The body is covered in straight or curly hair, with short, silky hair on the head, ears, fronts of the forelegs, and beneath the heels (known as the hocks in dog terms). The rear of the forelegs and the britches, the pantaloon-like fur on the top portion of the hind legs, have moderate feathering, or a longer fringe of hair. On the neck and chest, there is long, thick hair that is particularly dense and full in men. Australian Shepherds may be seen in a variety of hues, including black, red, white, and tan tricolor, blue merle, and red. A merle dog has black spots on grey, whereas a red merle dog has red patches on beige. A merle coat is made up of a patchwork of dark blotches on a lighter backdrop. Merles often get darker as they mature.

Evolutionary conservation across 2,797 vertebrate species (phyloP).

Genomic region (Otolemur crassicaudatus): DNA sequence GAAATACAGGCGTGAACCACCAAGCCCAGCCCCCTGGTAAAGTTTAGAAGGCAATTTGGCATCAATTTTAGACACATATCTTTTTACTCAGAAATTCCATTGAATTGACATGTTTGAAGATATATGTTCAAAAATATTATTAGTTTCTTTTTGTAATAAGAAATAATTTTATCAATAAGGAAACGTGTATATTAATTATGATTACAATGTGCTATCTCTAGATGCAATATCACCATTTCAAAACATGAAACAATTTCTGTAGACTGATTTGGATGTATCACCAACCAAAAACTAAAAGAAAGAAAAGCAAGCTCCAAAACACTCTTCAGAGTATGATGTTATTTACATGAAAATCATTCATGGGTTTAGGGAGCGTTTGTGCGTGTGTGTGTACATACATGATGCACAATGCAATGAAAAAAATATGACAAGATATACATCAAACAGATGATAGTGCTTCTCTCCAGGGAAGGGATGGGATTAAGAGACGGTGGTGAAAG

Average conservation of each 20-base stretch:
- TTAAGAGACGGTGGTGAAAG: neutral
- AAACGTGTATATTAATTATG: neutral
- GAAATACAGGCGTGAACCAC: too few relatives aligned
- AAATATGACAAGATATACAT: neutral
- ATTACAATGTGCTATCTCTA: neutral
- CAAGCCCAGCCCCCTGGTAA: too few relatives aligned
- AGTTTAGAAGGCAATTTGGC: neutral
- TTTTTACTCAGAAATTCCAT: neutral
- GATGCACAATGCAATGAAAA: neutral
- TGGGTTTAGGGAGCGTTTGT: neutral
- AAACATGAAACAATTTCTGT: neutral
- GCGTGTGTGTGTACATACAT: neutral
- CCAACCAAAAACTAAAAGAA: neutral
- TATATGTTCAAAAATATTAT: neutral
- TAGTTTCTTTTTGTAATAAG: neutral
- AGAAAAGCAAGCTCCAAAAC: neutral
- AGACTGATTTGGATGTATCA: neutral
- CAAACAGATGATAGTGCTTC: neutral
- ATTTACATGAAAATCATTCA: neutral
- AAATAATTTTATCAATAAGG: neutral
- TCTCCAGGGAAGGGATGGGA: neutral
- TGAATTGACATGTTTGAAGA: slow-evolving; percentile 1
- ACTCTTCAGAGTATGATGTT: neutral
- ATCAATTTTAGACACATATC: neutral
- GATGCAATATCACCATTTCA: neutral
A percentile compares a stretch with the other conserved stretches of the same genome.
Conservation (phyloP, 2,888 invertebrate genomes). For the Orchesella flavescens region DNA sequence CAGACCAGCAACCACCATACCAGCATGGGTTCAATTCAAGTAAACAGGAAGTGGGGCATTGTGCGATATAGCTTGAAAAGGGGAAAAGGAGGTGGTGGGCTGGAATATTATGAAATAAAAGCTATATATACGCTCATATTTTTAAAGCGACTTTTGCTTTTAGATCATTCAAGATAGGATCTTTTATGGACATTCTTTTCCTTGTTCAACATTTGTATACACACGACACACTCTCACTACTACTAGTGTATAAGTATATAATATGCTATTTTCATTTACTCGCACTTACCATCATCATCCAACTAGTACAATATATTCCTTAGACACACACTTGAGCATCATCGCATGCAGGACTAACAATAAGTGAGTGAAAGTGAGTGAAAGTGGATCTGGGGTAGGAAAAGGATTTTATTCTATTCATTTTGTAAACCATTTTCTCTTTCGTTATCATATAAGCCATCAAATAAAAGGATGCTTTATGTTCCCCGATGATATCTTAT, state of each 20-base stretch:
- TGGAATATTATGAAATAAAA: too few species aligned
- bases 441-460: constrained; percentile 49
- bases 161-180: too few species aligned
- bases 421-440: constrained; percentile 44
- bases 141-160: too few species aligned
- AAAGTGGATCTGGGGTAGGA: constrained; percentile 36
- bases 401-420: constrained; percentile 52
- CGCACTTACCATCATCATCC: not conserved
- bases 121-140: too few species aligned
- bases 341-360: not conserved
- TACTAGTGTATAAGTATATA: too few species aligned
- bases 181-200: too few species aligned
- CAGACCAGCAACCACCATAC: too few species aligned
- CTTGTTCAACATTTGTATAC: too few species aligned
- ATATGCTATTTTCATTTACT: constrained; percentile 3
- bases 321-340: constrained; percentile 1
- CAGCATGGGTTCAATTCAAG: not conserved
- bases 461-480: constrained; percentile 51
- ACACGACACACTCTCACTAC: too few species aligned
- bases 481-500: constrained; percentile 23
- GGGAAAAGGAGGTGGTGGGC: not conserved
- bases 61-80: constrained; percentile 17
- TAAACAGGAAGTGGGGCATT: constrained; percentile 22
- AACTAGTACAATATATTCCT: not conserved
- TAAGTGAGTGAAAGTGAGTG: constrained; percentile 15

The Australian Shepherd does shed, if that is a question you have. The breed sheds all year round, but in the spring when he loses his winter coat, it sheds more severely.
To avoid matting, brush the Australian shepherd’s coat once a week—possibly more frequently during shedding season. Spray the coat with water-diluted dog hair conditioner to untangle it before you begin brushing. After that, using a slicker brush, brush in the direction that the hair grows, making careful to reach the skin underneath and not just the top of the coat. For getting rid of extra hair, an undercoat rake comes in helpful. Mats are frequently present behind the ears, and you might need to use a stripping comb to remove them. Any of these grooming supplies can be purchased from a reputable pet supply retailer.